The "Two for One" has become a generally accepted strategy around the league. Still, some teams (most notably, Coach Hollins last year) eschew this strategy, perhaps because they don't want players taking "bad shots." On the surface, this seems like sound reasoning. You want your players hunting the best shot possible.  But that incorrectly frames the choice, which isn't that a good shot is better than a bad shot. It's that one shot (even the best possible shot your offense can generate), is better than two shots. And the math is pretty definitive that it is not.

No offense can run a play that guarantees two points, let alone three. But let's say that you have the NBA's most destructive player, Lebron James, and in theory you could run a play that guarantees James gets a shot in the paint. Well, Lebron is shooting 74.8% on any FG attempt in the paint right now (shot chart below. Spoiler alert: there's a lot of green), or a shade under 1.5 point per shot!!!!


Because there's a decent chance that this sentence has never been possible for a high usage player in NBA history, I'll say it again: ANY Lebron James shot in the paint is worth 1.5 points.

The best shot from the best player in the NBA is worth 1.5 points. Therefore, for two shots to be less effective than one shot, a random shot generated by the Miami Heat offense would need to yield less than .751 points per shot.  Guess what? The Miami offense is much better than that (as is every NBA offense). Per, a random shot from the Miami offense yields 1.01 points per shot. So let's do the math:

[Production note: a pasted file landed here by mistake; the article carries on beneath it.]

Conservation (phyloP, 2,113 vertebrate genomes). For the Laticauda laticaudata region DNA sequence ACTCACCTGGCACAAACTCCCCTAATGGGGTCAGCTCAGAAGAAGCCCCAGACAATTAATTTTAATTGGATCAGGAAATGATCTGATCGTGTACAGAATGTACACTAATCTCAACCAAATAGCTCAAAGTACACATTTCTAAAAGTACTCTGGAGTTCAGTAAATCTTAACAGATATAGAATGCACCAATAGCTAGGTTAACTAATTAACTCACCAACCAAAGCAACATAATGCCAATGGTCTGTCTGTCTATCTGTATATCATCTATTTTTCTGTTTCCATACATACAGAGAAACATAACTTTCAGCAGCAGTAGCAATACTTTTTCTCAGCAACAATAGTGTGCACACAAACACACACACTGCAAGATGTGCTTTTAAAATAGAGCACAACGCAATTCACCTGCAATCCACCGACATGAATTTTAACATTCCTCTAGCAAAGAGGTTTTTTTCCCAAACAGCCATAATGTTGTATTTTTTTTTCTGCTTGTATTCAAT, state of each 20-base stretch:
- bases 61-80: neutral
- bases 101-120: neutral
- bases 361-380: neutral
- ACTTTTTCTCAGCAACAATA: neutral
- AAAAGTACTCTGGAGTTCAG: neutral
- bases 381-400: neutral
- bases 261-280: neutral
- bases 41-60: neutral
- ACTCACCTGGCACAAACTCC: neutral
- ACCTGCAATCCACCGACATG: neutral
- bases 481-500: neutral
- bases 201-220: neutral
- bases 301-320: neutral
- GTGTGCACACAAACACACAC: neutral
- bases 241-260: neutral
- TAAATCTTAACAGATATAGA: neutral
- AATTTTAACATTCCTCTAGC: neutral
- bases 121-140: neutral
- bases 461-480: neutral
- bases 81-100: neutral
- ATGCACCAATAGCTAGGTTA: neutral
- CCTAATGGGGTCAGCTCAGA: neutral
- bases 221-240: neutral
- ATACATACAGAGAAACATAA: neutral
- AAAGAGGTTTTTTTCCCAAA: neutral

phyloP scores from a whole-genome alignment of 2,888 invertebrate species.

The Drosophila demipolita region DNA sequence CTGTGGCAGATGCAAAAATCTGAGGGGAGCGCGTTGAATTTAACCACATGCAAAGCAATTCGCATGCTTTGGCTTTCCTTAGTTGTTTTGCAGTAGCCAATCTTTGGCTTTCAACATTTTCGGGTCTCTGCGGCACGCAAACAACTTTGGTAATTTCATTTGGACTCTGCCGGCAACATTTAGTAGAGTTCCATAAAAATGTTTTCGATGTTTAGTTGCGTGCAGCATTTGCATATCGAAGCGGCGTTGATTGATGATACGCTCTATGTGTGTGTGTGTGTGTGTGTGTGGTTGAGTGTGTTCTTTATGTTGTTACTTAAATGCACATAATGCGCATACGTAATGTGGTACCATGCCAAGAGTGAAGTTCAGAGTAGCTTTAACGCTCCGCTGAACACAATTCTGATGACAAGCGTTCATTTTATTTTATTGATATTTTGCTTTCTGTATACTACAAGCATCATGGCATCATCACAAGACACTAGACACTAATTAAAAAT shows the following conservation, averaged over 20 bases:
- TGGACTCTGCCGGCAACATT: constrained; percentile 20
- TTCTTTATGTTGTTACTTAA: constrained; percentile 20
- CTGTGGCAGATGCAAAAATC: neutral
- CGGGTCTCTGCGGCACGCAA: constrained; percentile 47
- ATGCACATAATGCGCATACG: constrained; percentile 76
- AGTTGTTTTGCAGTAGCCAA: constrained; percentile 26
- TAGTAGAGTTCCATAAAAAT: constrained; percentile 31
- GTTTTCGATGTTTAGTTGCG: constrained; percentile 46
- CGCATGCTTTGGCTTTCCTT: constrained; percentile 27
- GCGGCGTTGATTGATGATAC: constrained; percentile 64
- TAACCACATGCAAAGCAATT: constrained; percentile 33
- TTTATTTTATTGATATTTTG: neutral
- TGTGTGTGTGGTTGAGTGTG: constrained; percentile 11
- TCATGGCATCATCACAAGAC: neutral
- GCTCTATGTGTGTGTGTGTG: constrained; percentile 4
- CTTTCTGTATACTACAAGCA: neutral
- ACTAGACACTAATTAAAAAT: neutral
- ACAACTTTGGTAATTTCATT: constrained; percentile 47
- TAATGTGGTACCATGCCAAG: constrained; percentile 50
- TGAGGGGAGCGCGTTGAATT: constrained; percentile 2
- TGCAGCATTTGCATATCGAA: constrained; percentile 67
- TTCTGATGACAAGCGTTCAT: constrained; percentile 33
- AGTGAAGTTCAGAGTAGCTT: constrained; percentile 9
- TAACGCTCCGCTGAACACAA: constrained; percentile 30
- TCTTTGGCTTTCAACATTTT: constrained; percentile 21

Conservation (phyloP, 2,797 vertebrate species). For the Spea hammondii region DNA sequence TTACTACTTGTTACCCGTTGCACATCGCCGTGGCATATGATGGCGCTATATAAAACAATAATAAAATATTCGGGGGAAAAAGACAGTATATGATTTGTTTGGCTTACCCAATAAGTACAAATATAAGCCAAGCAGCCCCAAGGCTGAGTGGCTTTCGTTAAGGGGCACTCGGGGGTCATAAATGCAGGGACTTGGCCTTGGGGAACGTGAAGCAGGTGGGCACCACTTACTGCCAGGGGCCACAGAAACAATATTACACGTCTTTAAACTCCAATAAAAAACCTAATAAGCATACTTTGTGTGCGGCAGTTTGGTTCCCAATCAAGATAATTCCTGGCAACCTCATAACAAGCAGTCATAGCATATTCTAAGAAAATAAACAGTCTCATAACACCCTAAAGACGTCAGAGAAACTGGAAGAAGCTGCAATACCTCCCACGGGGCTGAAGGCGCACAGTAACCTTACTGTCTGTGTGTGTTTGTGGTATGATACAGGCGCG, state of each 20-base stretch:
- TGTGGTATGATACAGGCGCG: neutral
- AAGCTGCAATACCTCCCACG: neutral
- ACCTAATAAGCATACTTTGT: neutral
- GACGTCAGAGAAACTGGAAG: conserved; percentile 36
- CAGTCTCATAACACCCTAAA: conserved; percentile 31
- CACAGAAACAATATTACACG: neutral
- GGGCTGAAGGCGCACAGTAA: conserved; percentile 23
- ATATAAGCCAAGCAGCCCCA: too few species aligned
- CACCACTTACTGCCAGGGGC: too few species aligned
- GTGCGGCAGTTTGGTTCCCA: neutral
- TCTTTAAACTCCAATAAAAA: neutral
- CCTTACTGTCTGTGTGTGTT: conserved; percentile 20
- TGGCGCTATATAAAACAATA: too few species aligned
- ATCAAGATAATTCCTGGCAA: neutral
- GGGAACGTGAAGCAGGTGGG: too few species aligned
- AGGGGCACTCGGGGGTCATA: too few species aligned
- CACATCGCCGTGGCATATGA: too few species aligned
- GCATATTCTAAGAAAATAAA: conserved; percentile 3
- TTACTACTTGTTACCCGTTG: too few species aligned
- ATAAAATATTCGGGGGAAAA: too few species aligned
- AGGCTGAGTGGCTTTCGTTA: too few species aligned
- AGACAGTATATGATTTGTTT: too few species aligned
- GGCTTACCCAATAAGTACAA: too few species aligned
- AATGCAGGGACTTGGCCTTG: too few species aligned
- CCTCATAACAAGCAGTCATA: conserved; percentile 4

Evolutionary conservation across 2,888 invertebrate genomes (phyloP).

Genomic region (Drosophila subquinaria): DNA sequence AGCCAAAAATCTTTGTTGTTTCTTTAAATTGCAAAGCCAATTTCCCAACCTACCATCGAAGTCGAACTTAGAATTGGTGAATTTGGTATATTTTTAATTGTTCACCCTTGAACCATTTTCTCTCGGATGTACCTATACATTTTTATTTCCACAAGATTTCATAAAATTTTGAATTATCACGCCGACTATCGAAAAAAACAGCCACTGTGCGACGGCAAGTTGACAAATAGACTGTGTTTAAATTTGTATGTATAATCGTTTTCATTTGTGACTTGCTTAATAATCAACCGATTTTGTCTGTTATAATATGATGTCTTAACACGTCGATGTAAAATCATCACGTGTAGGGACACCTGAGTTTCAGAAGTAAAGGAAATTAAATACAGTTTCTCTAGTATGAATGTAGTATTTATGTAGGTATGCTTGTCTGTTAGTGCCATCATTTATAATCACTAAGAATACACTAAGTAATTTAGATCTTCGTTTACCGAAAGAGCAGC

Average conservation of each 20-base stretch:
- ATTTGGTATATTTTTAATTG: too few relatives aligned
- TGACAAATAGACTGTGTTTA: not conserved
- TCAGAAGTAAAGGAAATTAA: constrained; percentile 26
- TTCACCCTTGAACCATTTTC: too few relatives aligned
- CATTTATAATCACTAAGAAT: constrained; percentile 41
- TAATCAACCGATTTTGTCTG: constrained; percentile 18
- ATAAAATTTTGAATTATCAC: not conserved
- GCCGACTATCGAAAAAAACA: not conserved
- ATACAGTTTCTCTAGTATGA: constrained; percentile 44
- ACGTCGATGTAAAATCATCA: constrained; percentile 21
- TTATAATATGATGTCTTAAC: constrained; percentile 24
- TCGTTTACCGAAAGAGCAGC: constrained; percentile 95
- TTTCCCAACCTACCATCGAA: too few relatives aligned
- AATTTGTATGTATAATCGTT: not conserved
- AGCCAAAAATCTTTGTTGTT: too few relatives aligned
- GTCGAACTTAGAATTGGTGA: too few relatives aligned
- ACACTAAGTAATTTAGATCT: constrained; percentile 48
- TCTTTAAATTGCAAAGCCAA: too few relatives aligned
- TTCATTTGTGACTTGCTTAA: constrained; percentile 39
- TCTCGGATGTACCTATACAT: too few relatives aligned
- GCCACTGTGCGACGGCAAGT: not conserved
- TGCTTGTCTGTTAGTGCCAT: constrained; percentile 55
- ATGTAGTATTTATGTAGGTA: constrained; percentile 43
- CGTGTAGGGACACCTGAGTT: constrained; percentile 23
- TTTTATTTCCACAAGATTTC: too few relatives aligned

1 shot from the most lethal offensive weapon possibly in NBA history: 1.5 points.

2 shots generated at random by the Miami offense: 2.02 points.

Two average shots are better than one "best shot possible", and it isn't even close. Even two random shots from the worst offense in the league, the Utah Jazz, beat one shot from Lebron James.

The Battle of Analytics

Despite all of the evidence, you see teams shy away from these "free points" all the time. Perhaps coaches overvalue their ability to call plays that generate points (seriously, if you guys have these great plays, call them more often. Like, every time down the court). Or perhaps there is something to the idea that allowing a player to take one slightly outside the offense shot will creep into the offense as a whole (you better be pretty sure about that, because you're sacrificing points on a nightly basis). Whatever the case, it again highlights that the battle of analytics isn't about being right (being right about the "two for one" isn't enough), or unearthing the next great marginal edge (perhaps it doesn't exist), or even getting players to understand the numbers (they don't need to).

The battle of analytics is a battle of communication. And it's a battle the Grizzlies have seemingly failed so far this year.


Basketball is a game that operates largely on muscle memory and reaction. When decisions are made in fractions of seconds, there is little room for "why".  Some people are able to process information quicker than others, but in general, the more information a person is asked to process, the longer that decision takes. Yet often, information branded as "analytics" carries a pretty high "why" quotient.